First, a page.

Wednesday, February 18, 2009

Real Investment in 2008: Just a Run-of-the-Mill Recession

Copyright, The New York Times Company

The amount of productive assets in place is one of the important legacies of any economic year. And 2008 finished with more productive assets than would be expected of a run-of-the-mill recession.

One reason that the United States economy produces more now than it did years ago, and more than most countries ever have, is the vast quantity of its productive physical assets: buildings, equipment, and software. Economists refer to the accumulation of these assets — new building, the manufacture of new equipment, and the release of new software — as “real investment.”

Economics’ “real investment” is distinct from the term investment in financial jargon, because the latter refers to an individual’s purchase of stocks, bonds, mutual funds, and other financial instruments that are often merely a transfer of ownership of a real productive asset from one person to another, rather than creating such assets anew.

The higher the rate of real investment, the more productive assets we’ll have in the future, and the more that we can produce in the future. Thus, one mechanism by which a recession might create a bad legacy for the future is by doing less to enhance the stock of productive assets.

The investment mechanism is of particular concern in this recession. We all saw the banking sector’s meltdown, which was the worst since the 1930s. For good reason, many have been concerned that real investment would suffer because of a “credit crunch”: distressed banks would no longer be willing or able to lend money to business with opportunities to build new things, put new equipment to work, or develop new software.

The chart below shows the quantity of real investment in four recessions (1981-82, 1990-91, 2001, and the current recession). The chart begins with the initial quarter of each recession (as determined by the National Bureau of Economic Research), and shows how much real investment changed from that quarter up to eight quarters later. Each recession is shown as a different color. For example, the fourth quarter of 2008 was the fourth full quarter of the current recession (indicated by a green line), by which time real investment was 7.7 percent lower than it was when the recession began (in the fourth quarter of 2007).

Normally, investment increases over time, so -7.7 percent is nothing to celebrate. But the chart shows that (so far) investment has fared better in this recession than in each of the previous four –- even though two of those (1990s and 2001) were considered “mild.” Investment was down 13.5 percent in the recession that began in 1990 — almost twice the decline experienced in 2008.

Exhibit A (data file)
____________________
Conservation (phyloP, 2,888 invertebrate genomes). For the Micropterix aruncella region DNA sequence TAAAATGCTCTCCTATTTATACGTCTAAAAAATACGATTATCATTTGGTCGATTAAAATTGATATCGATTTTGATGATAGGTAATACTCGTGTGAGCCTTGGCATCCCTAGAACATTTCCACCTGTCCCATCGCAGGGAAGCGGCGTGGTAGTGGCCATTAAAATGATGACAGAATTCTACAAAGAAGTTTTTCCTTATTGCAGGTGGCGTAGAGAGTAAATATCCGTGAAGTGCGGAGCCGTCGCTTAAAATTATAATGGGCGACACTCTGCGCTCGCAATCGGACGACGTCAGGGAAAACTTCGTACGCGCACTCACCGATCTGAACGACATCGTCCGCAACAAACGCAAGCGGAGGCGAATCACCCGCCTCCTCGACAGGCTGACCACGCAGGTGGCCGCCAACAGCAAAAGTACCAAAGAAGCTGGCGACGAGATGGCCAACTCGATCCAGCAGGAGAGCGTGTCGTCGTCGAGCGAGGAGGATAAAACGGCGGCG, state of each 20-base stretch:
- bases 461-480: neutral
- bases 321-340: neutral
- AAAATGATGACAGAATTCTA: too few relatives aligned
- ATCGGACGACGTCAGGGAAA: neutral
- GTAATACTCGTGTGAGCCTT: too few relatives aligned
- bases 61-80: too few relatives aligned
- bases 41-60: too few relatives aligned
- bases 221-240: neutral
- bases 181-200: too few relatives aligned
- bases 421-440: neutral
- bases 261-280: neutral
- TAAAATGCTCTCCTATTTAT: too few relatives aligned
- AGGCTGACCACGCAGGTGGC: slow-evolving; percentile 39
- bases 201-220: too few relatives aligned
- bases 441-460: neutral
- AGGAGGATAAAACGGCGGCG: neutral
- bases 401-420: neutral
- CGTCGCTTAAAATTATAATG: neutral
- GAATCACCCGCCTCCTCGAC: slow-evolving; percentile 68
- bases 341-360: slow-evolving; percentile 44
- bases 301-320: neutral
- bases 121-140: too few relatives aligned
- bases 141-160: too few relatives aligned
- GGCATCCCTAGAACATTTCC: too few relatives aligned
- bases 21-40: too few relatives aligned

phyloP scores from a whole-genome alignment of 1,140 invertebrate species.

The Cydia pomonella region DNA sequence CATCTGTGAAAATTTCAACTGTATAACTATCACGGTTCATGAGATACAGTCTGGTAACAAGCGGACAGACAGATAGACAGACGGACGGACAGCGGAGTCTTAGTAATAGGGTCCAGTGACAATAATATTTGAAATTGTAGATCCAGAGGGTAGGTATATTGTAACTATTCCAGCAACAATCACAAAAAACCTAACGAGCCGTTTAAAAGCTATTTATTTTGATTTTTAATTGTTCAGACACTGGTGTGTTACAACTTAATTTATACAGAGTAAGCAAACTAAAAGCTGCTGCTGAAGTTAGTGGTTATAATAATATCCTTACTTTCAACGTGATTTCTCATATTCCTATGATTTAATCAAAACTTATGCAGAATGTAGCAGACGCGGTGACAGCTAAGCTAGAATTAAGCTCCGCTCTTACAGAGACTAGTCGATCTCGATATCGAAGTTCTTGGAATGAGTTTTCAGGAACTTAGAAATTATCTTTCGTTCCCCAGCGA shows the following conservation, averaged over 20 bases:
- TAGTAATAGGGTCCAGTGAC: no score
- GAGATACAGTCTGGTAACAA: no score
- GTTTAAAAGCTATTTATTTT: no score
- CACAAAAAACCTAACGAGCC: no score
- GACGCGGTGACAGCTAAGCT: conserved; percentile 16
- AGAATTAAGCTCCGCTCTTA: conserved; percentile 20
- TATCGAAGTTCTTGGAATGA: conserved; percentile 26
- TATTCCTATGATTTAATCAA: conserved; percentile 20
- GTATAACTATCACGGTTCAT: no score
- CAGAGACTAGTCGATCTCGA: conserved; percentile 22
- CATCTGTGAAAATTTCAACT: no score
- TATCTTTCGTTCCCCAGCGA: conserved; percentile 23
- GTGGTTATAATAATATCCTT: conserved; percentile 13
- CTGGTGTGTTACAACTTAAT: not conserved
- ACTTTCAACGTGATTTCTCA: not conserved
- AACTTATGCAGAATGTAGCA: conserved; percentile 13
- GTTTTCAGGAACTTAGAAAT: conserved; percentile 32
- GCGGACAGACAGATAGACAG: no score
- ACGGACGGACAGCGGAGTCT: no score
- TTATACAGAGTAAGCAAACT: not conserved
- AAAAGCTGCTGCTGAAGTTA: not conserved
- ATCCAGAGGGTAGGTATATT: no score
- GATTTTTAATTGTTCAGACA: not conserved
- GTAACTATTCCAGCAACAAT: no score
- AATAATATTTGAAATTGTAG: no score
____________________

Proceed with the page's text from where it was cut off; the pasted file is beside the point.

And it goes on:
As House Speaker Nancy Pelosi and others have pointed out, the 2008 employment picture looks weak even by comparison to some of the previous recessions. However, the fact that real investment is not (yet) so weak suggests to me that a credit crunch is not a fundamental cause of this recession.


DWAnderson said...

Your conclusion that "a credit crunch is not a fundamental cause of this recession" seems right to me.

Is there good reason to reject the obvious hypothesis that the fundamental cause of the recession is the housing bubble? If, in round numbers, the US housing stock was worth $20 trillion at its peak and has lost 25% of its value, then that represents a huge hit to the economy. $5,000,000,000,000 to be precise but not accurate.

The negative wealth effects have caused people consume less as they discover they are not as rich as they thought they were. Productive resources (people and capital) formerly used to build housing and to supply items to formerly wealthier people are now lying (relatively) fallow until they find other productive uses. Doesn’t this simple explanation fit with most of what we have seen over the past year or so?

Aside from the freezeup in the fall as financial institutions suddenly focused on counterparty risk, there does not seem to be much to suggest that losses in the financial sector are anything more than the realization of losses from the housing sector. Financial institutions were residual owners of a fair amount of housing and have ended up taking a hit when it declined by 25%. The leverage of many of those institutions meant that equity holders and some tranches of debt holders have been wiped out, but no productive capacity seems to have been destroyed in the process. The decline in size of the financial sector seems like a logical to a decline in the demand for financial transactions, absent evidence the profitable opportunities aren’t able to find funding.

I am sure this simple analysis overlooks many nuances (which is inevitable), but is it fundamentally flawed or inaccurate or does it miss an important part of the story?

Comment reprinted

Tino said...

Easy prediction: 2009-2010 is going to have unusually high quality of private investments and unusually low quality of public investments.

Econophile said...

I'm not sure I understand the chart. Is it total volume of investment or relative change in value? If % change, then doesn't quantity matter for something? I understood that the sheer magnitude of RE investment, including derivatives, was much more significant this time around.